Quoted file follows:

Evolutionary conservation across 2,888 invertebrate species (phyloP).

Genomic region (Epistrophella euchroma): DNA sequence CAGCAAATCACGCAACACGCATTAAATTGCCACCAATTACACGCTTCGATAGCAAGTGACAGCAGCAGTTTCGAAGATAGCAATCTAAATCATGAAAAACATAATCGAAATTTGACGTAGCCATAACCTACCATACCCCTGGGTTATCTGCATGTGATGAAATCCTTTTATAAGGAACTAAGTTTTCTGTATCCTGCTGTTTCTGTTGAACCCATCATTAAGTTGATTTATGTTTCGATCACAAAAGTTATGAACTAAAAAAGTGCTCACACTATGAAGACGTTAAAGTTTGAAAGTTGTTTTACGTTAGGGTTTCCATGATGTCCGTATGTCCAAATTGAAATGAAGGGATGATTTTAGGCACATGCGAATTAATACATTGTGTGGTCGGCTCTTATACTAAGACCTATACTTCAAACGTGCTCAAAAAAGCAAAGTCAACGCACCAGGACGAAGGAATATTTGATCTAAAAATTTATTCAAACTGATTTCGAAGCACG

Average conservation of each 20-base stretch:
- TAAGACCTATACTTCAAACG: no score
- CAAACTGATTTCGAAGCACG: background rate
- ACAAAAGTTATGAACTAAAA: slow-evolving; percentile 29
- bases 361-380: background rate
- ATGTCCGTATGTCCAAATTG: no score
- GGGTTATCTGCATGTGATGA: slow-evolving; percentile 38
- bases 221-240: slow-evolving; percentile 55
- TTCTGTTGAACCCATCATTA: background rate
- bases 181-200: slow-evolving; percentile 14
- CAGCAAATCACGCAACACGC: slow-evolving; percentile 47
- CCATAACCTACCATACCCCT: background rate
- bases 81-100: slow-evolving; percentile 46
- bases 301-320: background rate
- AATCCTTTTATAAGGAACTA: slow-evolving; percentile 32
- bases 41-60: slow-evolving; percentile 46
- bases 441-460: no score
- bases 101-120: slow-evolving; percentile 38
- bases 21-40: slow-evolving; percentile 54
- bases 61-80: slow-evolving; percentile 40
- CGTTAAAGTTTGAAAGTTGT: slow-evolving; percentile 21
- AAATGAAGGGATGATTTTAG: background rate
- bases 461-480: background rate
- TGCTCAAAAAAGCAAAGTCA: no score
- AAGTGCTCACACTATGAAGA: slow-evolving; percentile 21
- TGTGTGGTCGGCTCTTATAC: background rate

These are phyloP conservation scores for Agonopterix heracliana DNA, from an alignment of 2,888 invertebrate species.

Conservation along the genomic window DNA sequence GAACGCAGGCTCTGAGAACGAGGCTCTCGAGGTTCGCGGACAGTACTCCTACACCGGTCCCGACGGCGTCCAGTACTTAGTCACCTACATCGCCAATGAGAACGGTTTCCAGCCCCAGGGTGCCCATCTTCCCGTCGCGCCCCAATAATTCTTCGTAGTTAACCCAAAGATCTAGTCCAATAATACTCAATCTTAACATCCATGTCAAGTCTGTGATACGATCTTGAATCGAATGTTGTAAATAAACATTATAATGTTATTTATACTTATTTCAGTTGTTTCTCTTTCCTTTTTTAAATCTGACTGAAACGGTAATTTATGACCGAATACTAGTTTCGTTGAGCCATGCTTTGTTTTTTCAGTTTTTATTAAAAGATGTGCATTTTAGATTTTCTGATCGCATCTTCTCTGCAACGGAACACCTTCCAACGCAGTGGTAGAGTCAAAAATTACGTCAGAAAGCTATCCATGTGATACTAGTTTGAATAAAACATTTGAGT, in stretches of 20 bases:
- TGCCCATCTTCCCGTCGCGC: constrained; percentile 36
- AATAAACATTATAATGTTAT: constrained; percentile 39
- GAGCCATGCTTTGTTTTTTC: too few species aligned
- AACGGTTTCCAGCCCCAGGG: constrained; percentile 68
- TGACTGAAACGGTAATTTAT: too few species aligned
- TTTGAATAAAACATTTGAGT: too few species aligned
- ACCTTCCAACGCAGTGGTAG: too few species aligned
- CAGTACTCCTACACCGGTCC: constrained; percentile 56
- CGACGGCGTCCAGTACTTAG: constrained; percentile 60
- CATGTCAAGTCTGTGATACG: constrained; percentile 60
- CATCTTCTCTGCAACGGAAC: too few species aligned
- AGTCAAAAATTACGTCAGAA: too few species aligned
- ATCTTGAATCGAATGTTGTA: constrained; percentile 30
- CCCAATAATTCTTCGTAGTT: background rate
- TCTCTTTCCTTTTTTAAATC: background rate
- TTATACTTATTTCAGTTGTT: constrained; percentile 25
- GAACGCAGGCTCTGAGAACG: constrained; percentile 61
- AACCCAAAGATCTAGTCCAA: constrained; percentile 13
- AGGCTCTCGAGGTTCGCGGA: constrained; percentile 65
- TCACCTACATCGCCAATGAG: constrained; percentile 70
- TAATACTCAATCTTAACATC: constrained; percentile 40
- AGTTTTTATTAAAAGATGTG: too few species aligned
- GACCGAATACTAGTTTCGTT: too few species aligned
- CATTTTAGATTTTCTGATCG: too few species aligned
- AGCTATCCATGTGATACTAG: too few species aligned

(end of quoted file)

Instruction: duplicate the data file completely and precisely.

Evolutionary conservation across 2,888 invertebrate species (phyloP).

Genomic region (Epistrophella euchroma): DNA sequence CAGCAAATCACGCAACACGCATTAAATTGCCACCAATTACACGCTTCGATAGCAAGTGACAGCAGCAGTTTCGAAGATAGCAATCTAAATCATGAAAAACATAATCGAAATTTGACGTAGCCATAACCTACCATACCCCTGGGTTATCTGCATGTGATGAAATCCTTTTATAAGGAACTAAGTTTTCTGTATCCTGCTGTTTCTGTTGAACCCATCATTAAGTTGATTTATGTTTCGATCACAAAAGTTATGAACTAAAAAAGTGCTCACACTATGAAGACGTTAAAGTTTGAAAGTTGTTTTACGTTAGGGTTTCCATGATGTCCGTATGTCCAAATTGAAATGAAGGGATGATTTTAGGCACATGCGAATTAATACATTGTGTGGTCGGCTCTTATACTAAGACCTATACTTCAAACGTGCTCAAAAAAGCAAAGTCAACGCACCAGGACGAAGGAATATTTGATCTAAAAATTTATTCAAACTGATTTCGAAGCACG

Average conservation of each 20-base stretch:
- TAAGACCTATACTTCAAACG: no score
- CAAACTGATTTCGAAGCACG: background rate
- ACAAAAGTTATGAACTAAAA: slow-evolving; percentile 29
- bases 361-380: background rate
- ATGTCCGTATGTCCAAATTG: no score
- GGGTTATCTGCATGTGATGA: slow-evolving; percentile 38
- bases 221-240: slow-evolving; percentile 55
- TTCTGTTGAACCCATCATTA: background rate
- bases 181-200: slow-evolving; percentile 14
- CAGCAAATCACGCAACACGC: slow-evolving; percentile 47
- CCATAACCTACCATACCCCT: background rate
- bases 81-100: slow-evolving; percentile 46
- bases 301-320: background rate
- AATCCTTTTATAAGGAACTA: slow-evolving; percentile 32
- bases 41-60: slow-evolving; percentile 46
- bases 441-460: no score
- bases 101-120: slow-evolving; percentile 38
- bases 21-40: slow-evolving; percentile 54
- bases 61-80: slow-evolving; percentile 40
- CGTTAAAGTTTGAAAGTTGT: slow-evolving; percentile 21
- AAATGAAGGGATGATTTTAG: background rate
- bases 461-480: background rate
- TGCTCAAAAAAGCAAAGTCA: no score
- AAGTGCTCACACTATGAAGA: slow-evolving; percentile 21
- TGTGTGGTCGGCTCTTATAC: background rate

These are phyloP conservation scores for Agonopterix heracliana DNA, from an alignment of 2,888 invertebrate species.

Conservation along the genomic window DNA sequence GAACGCAGGCTCTGAGAACGAGGCTCTCGAGGTTCGCGGACAGTACTCCTACACCGGTCCCGACGGCGTCCAGTACTTAGTCACCTACATCGCCAATGAGAACGGTTTCCAGCCCCAGGGTGCCCATCTTCCCGTCGCGCCCCAATAATTCTTCGTAGTTAACCCAAAGATCTAGTCCAATAATACTCAATCTTAACATCCATGTCAAGTCTGTGATACGATCTTGAATCGAATGTTGTAAATAAACATTATAATGTTATTTATACTTATTTCAGTTGTTTCTCTTTCCTTTTTTAAATCTGACTGAAACGGTAATTTATGACCGAATACTAGTTTCGTTGAGCCATGCTTTGTTTTTTCAGTTTTTATTAAAAGATGTGCATTTTAGATTTTCTGATCGCATCTTCTCTGCAACGGAACACCTTCCAACGCAGTGGTAGAGTCAAAAATTACGTCAGAAAGCTATCCATGTGATACTAGTTTGAATAAAACATTTGAGT, in stretches of 20 bases:
- TGCCCATCTTCCCGTCGCGC: constrained; percentile 36
- AATAAACATTATAATGTTAT: constrained; percentile 39
- GAGCCATGCTTTGTTTTTTC: too few species aligned
- AACGGTTTCCAGCCCCAGGG: constrained; percentile 68
- TGACTGAAACGGTAATTTAT: too few species aligned
- TTTGAATAAAACATTTGAGT: too few species aligned
- ACCTTCCAACGCAGTGGTAG: too few species aligned
- CAGTACTCCTACACCGGTCC: constrained; percentile 56
- CGACGGCGTCCAGTACTTAG: constrained; percentile 60
- CATGTCAAGTCTGTGATACG: constrained; percentile 60
- CATCTTCTCTGCAACGGAAC: too few species aligned
- AGTCAAAAATTACGTCAGAA: too few species aligned
- ATCTTGAATCGAATGTTGTA: constrained; percentile 30
- CCCAATAATTCTTCGTAGTT: background rate
- TCTCTTTCCTTTTTTAAATC: background rate
- TTATACTTATTTCAGTTGTT: constrained; percentile 25
- GAACGCAGGCTCTGAGAACG: constrained; percentile 61
- AACCCAAAGATCTAGTCCAA: constrained; percentile 13
- AGGCTCTCGAGGTTCGCGGA: constrained; percentile 65
- TCACCTACATCGCCAATGAG: constrained; percentile 70
- TAATACTCAATCTTAACATC: constrained; percentile 40
- AGTTTTTATTAAAAGATGTG: too few species aligned
- GACCGAATACTAGTTTCGTT: too few species aligned
- CATTTTAGATTTTCTGATCG: too few species aligned
- AGCTATCCATGTGATACTAG: too few species aligned